WORD PLAY

David Drebin: Love and Other Stories (Daab, 160 pages, $70)

The visual narrative of David Drebin’s, Love and Other Stories, needs no introduction—a good thing for the editors over at Daab, as the book doesn’t have one. And why go and muddle-up Drebin’s photographic images with text? Drebin (a Canadian turned New Yorker) has a career that speaks for itself, and as for the photographs—the burden of imagining and interpreting is left entirely to the viewer, as it should be. Certainly, much of the book’s appeal is in speculating about the story behind each frame, and Drebin isn’t going to rob his audience of that. The loosely woven narrative of images hits on all the “greats” of human emotion and experience. Love and its counterpart, longing, are accompanied by their usual cohorts (regret, heart break, elation, lust, sexuality) in this series of could-be-paparazzi snaps. Stolen moments of almost excruciating intimacy: a woman leaning vulnerably over the rail of a balcony; a little girl casting a stare back at the man who is checking-out her mother; and lots and lots of intentionally unintentional leg. In actuality, the production and staging that must be behind these photos is staggering but well worth it as Drebin gives us love stories that go way beyond trope.

Martin Parr by Sandra S. Phillips (Phaidon, 128 pages, $15)

No one would ever accuse Martin Parr of photographing the world through rose colored lenses. If they did, they’d be well advised to read this book. The images in Martin Parr are accompanied by a thorough professional bio (surprisingly devoid of personal details) and photo captions to alert the reader to Parr’s numerous achievements, which include the resuscitation of the photographic genre in England—influenced by the artistically and culturally dynamic 1960s in America. Plates from books such as Bad Weather and Fair Day capture the sweeping changes that happened in Europe as the result of modernization. His later compilation, Small World, demonstrates Parr’s interest in international tourism, travel and leisure as he experiments with heightened color and snapshot-like cropping and composition. Parr offers an uncomfortable glance into modern life by examining the food we eat, the places we visit, our gatherings, our jobs and our families. The work from these books and more are somehow captured in this small and affordable monograph, which proves the perfect place to start a journey through Parr’s matte world.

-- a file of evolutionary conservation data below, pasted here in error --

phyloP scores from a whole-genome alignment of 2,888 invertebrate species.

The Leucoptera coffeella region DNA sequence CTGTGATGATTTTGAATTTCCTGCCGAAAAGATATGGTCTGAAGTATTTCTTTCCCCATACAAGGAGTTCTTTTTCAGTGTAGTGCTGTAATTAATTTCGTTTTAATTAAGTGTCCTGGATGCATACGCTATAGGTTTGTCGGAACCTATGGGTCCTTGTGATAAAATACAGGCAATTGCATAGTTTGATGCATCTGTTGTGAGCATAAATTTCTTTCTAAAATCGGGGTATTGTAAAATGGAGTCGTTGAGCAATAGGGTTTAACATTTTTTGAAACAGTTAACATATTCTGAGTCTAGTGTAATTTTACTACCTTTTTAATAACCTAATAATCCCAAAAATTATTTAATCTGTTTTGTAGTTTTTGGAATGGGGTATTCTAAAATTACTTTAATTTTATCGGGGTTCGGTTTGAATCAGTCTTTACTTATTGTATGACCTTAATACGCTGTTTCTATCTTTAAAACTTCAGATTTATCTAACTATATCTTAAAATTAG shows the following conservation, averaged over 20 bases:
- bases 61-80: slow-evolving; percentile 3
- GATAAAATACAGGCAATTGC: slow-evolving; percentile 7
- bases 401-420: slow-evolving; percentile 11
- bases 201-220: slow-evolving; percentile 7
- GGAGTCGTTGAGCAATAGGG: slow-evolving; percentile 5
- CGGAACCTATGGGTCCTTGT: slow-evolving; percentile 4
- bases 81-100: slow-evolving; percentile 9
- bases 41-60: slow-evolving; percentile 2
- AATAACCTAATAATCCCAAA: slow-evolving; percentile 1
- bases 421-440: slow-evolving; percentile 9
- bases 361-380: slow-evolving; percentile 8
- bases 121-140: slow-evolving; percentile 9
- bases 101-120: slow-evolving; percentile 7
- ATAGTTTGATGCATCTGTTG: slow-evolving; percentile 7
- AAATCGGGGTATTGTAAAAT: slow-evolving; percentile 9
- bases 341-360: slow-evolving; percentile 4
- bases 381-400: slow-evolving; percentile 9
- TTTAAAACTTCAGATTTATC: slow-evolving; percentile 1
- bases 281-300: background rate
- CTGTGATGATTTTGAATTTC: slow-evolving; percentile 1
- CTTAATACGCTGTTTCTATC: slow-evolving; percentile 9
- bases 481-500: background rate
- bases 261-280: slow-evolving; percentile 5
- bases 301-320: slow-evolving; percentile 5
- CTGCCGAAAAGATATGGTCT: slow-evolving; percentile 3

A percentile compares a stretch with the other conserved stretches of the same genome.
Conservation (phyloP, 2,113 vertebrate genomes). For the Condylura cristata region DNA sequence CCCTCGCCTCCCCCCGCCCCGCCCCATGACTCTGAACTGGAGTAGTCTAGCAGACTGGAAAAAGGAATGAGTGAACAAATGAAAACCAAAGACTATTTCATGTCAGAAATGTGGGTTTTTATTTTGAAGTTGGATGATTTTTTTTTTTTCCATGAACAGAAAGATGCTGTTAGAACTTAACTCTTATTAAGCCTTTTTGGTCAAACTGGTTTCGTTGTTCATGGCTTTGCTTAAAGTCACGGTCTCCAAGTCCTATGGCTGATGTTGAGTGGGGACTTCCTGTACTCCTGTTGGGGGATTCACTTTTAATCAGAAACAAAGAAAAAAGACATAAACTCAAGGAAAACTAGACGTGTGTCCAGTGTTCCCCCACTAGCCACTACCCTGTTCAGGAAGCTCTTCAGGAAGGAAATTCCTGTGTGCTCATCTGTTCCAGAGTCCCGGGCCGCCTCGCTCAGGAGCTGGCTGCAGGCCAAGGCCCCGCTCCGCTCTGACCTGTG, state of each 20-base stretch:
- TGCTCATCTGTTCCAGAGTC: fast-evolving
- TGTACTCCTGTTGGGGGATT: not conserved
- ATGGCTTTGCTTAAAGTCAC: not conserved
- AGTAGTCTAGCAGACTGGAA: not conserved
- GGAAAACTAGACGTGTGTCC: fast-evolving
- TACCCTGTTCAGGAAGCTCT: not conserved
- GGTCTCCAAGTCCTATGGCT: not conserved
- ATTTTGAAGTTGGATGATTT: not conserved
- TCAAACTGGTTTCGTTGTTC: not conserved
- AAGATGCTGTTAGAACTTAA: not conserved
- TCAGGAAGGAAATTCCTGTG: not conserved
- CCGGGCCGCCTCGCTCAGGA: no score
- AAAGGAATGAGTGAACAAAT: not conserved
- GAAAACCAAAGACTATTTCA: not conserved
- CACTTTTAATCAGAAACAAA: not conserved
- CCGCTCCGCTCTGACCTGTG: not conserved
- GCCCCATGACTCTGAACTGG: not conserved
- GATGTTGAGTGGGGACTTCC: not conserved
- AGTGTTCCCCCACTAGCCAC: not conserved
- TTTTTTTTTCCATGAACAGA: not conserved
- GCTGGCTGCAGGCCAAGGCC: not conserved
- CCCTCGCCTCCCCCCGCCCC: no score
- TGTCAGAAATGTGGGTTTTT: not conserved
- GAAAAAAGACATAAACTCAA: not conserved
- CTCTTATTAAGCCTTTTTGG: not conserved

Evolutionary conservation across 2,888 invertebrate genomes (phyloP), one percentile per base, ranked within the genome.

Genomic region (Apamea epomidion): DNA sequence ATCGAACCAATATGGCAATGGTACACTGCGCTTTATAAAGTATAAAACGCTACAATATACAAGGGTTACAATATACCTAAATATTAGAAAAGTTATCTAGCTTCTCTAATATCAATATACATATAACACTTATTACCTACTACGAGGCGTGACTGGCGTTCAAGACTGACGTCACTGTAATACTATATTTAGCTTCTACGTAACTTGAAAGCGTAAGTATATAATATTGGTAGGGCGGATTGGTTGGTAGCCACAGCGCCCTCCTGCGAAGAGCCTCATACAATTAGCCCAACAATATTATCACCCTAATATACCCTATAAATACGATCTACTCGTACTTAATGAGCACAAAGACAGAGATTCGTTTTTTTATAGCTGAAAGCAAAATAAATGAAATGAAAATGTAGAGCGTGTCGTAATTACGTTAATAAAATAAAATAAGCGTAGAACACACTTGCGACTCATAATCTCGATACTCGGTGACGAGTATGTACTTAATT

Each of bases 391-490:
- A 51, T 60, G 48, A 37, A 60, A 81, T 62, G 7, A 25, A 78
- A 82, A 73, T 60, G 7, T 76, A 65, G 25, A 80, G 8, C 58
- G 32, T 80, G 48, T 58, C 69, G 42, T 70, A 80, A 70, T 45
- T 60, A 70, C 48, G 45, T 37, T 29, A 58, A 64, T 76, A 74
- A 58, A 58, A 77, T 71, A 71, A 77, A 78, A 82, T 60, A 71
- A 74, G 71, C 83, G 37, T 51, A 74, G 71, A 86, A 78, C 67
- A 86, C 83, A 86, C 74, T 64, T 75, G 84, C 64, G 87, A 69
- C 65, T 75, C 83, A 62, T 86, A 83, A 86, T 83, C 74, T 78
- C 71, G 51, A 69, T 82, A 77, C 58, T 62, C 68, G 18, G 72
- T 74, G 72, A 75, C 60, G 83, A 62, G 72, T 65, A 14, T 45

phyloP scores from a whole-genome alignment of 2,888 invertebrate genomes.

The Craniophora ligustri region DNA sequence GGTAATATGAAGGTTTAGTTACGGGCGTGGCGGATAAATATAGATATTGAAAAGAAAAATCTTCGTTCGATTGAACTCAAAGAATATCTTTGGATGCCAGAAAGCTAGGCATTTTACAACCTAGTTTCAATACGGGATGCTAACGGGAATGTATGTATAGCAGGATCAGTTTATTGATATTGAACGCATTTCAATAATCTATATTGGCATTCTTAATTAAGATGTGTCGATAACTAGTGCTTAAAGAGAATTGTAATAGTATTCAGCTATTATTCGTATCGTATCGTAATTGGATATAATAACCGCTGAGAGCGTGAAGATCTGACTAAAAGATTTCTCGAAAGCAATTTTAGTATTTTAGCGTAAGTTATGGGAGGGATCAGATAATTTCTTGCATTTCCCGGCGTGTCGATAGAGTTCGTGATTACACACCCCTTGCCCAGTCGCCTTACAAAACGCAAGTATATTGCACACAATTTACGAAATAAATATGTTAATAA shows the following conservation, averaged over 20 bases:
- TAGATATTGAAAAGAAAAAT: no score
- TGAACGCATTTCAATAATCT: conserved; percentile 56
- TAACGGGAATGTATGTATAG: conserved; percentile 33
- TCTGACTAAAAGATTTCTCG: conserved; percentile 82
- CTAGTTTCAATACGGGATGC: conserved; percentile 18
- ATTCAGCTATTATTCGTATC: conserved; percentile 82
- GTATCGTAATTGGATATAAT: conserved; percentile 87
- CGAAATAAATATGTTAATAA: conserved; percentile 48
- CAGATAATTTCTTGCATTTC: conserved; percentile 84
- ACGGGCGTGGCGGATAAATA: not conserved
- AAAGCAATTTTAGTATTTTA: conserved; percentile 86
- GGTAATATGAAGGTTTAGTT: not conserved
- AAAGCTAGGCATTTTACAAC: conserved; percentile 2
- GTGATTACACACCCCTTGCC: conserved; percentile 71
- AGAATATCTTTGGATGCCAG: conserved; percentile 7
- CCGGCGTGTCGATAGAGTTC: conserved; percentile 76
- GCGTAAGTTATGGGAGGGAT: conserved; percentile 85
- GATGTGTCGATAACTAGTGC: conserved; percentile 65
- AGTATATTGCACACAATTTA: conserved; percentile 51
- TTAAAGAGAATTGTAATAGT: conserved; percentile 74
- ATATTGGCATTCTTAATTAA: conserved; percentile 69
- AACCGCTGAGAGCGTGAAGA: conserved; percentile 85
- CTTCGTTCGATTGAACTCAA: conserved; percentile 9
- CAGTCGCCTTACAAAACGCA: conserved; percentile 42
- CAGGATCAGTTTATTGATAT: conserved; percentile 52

Soul i-D (Taschen, 608 pages, $40)

Think Imagine, only in book form spread over 608 pages written by 300 artists over a ten-year period, and you have Soul i-D. It doesn’t hurt that the majority of contributing artists experienced 1971 first hand. But that’s not to say that this book isn’t relevant today—Soul i-D explores themes that will (sadly) probably always be contemporary: commercialism, inequality, war, poverty, injustice. But in the same vein as Lennon’s classic, it also celebrates the joys of life: family, knowledge, love, health, tolerance. But before I get too hippy-dippy with my analogy, it is important to note the corporate presence in Soul i-D. Yes, companies such as Barneys New York, C.P., Diesel and Y-3 have lent both financial support and artistic submissions to this mammoth compilation. And joining them in this volume are hundreds of artists (from David La Chapelle to Alberta Feretti to Vanessa Beecroft to Steven Sprouse) who have something to say/draw/photograph/collage about human experience. Keep it around to stave away those unattractive self-pitying moments. 

TEXT BY Kiira Mancasola

THE SPRING ISSUE


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